In an Op-Ed in Uganda’s Independent, Andrew Mwenda notes that Rwanda has set itself apart from its neighboring countries in almost every field; including with its tremendous fiberoptic network and olpc laptop program. “building one of the most promising platforms of democratic expression”. He notes:
Kagame has predicated his presidency on performance by his government. Hence, the delivery of public goods and services to all its citizens regardless of their station in life… It is Kagame’s political genius and greatest achievement and is unrivalled in post-independence Africa. But equally it is the greatest source of frustration among elites.
Nagorno-Karabakh is a landlocked region which seceded from Azerbaijan in 1991, and has been engaged in a low-grade military conflict involving Azerbaijan and Armenia ever since. Recently they have launched a New Education Project to improve primary education across the region.
Many of the children in the region have schools, and some have internet access. This week, they launched a small OLPC project, deploying laptops to 3,300 students in 16 connected primary schools in the cities of Stepanakert (the region’s capital), Shushi, and Karin Tak.
Vladik Khachatryan, Minister of Education and Science of Nagorno-Karabakh, was present at the launch. He announced,
This program will improve the quality of education of elementary school students in the NKR, and what is more important, will make more information available to them and their families… within a short period of time we will be able to establish equal educational opportunities in all NKR.
Education is a key factor to breaking the vicious cycle of ethnic hatred and violence for children who live in conflict zones.
I look forward to seeing the project develop, and hope that the recent focus on children and education brings stability and peace to the region.
A recent CSM article about getting young people involved in programming and hacking (noting both OLPC and Raspberry Pi) quotes Rodrigo on students’ accomplishments in Uruguay:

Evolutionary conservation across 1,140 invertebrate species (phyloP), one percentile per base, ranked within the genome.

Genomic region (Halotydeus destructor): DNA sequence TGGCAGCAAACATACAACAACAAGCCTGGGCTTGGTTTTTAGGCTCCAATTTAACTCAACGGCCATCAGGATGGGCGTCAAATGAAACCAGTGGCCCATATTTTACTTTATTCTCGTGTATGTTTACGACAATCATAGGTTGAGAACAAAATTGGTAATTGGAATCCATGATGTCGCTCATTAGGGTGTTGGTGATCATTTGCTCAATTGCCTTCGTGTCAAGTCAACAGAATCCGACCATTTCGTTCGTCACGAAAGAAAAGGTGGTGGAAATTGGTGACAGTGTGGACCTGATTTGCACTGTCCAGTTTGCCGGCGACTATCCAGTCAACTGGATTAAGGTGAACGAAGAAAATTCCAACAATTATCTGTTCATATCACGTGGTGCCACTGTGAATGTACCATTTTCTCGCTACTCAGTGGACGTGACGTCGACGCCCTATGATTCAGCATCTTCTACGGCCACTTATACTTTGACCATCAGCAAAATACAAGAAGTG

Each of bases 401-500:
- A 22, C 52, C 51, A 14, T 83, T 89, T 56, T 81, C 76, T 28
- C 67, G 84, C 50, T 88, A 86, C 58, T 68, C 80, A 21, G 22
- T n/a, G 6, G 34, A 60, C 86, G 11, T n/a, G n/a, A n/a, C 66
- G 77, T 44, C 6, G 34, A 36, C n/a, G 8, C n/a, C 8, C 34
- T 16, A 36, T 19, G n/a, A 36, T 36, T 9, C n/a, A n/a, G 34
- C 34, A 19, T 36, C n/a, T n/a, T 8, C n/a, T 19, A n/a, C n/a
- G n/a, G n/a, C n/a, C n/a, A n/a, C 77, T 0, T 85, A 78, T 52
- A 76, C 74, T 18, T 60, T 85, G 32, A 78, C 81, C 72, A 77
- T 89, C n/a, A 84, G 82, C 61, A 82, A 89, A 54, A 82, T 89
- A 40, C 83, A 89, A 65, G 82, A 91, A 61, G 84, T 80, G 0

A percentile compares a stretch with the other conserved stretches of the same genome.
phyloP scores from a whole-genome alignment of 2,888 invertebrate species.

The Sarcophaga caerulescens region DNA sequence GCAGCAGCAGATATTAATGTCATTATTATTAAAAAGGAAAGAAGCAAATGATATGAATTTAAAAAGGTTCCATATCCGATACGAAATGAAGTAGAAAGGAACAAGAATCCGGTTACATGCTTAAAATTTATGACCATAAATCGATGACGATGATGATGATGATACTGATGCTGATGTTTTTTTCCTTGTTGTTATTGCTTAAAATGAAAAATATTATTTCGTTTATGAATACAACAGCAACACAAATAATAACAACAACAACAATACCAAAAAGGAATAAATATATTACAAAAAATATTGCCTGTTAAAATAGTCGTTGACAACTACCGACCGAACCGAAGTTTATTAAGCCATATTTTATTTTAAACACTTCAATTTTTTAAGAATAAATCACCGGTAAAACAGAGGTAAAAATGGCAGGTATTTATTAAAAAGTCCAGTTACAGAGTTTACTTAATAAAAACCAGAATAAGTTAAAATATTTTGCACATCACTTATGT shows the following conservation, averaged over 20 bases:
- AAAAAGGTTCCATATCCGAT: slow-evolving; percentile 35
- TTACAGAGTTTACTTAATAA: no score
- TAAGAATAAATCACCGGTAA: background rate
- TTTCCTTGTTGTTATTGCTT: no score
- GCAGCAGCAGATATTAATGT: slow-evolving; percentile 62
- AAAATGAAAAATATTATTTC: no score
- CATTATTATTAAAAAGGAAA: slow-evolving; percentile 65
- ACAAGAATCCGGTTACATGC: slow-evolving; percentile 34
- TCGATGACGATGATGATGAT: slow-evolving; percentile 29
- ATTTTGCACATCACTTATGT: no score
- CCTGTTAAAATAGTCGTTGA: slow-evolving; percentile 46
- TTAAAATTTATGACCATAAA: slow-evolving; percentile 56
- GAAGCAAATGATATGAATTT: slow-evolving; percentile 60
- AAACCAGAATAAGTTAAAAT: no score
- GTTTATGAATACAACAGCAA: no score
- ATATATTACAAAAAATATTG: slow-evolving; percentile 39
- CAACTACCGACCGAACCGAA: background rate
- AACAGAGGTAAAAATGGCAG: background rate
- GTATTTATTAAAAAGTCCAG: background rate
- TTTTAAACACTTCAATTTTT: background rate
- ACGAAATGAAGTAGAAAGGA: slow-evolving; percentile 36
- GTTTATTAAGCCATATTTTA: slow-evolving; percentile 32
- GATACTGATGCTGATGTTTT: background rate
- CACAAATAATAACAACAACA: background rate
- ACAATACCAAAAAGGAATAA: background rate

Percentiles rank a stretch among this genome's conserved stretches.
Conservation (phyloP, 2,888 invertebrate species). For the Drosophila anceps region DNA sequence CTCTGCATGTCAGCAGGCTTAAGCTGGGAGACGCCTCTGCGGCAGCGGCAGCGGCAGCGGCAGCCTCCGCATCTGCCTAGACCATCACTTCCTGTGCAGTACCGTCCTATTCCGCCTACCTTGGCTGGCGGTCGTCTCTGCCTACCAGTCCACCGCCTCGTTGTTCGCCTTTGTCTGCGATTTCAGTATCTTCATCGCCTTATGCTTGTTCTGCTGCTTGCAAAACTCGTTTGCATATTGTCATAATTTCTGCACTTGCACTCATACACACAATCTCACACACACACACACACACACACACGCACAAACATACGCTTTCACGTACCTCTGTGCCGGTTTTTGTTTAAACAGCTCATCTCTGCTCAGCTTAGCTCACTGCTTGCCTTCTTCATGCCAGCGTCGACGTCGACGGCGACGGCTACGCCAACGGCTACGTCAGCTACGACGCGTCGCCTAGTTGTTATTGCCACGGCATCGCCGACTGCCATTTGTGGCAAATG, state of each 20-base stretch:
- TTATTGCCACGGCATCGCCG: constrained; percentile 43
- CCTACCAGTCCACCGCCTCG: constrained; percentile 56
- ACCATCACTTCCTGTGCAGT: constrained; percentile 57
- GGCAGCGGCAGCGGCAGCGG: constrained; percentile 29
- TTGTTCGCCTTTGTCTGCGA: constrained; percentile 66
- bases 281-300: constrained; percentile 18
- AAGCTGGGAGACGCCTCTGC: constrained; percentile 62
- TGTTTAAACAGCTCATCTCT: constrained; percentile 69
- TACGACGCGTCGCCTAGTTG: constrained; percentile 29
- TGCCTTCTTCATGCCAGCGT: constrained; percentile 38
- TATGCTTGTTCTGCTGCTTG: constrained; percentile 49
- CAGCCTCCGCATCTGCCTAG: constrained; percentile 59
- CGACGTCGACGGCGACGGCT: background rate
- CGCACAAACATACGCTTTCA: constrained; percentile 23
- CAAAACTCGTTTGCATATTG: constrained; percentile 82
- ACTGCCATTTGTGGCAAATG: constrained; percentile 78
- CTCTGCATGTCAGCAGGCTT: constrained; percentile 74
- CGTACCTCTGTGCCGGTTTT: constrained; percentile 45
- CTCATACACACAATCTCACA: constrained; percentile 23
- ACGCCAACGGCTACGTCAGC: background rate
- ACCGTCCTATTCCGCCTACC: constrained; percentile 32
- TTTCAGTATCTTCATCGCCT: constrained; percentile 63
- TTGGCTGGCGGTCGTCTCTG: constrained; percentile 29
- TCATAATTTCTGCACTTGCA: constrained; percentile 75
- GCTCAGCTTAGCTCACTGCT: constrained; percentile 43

“Debugging a program is the most perfect way of learning… We have already 12-year-old children in Uruguay that are proficient programmers. You cannot imagine the stuff we are beginning to see in these young kids.“
Rodrigo reports on his experiences with OLPC Nicaragua, and how the Zamora-Teran Foundation got the program off the ground. Their deployment has been progressing quickly, and working with children in Bluefields and elsewhere.
Rodrigo Arboleda spoke about OLPC at TEDxRio this week to a crowd of 800, with 7000 people watching online. The conference was a big hit in the Brazilian blogosphere, and one of the top trending topics in the world that day. TEDx has really captured the essence of TED without much of the overhead, and it’s great to see it flourish. Everyone there felt they were discussing how to contribute to human knowledge and development, and they left wondering how they could follow up on the event in more rural parts of the country – a great audience for an olpc talk.
The session will be up online soon, and you should watch it; for now, an image from the floor: